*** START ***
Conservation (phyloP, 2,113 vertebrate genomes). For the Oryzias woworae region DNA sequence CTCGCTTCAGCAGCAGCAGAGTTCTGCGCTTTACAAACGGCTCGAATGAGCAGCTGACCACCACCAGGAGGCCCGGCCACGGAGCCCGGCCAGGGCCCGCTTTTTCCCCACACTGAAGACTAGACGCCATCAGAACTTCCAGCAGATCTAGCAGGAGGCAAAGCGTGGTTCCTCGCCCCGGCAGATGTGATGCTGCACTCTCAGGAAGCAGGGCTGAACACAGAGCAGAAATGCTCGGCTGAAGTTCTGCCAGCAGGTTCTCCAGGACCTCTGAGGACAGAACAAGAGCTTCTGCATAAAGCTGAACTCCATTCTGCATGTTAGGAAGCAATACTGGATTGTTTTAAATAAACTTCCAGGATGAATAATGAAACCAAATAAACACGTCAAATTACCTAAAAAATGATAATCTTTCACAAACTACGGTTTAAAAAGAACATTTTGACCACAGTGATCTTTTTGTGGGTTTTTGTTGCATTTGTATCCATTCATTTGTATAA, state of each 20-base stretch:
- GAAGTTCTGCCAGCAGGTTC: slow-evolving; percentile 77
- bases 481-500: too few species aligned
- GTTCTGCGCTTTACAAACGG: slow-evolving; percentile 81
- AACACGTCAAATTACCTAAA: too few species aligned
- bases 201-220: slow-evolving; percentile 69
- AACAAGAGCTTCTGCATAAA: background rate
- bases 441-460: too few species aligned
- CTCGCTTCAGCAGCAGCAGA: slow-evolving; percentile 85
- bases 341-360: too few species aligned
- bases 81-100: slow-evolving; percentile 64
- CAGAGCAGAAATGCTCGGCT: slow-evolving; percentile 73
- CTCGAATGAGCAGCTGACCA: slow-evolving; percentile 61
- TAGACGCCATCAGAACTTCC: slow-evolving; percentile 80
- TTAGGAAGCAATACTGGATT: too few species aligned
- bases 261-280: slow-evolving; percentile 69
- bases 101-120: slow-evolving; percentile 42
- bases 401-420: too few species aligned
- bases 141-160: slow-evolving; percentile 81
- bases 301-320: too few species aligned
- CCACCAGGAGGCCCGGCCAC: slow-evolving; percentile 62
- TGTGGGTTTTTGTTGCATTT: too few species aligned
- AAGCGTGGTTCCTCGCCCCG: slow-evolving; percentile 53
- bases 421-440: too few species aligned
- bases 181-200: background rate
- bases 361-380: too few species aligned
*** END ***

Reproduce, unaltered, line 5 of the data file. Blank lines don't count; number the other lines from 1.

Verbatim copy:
- AACACGTCAAATTACCTAAA: too few species aligned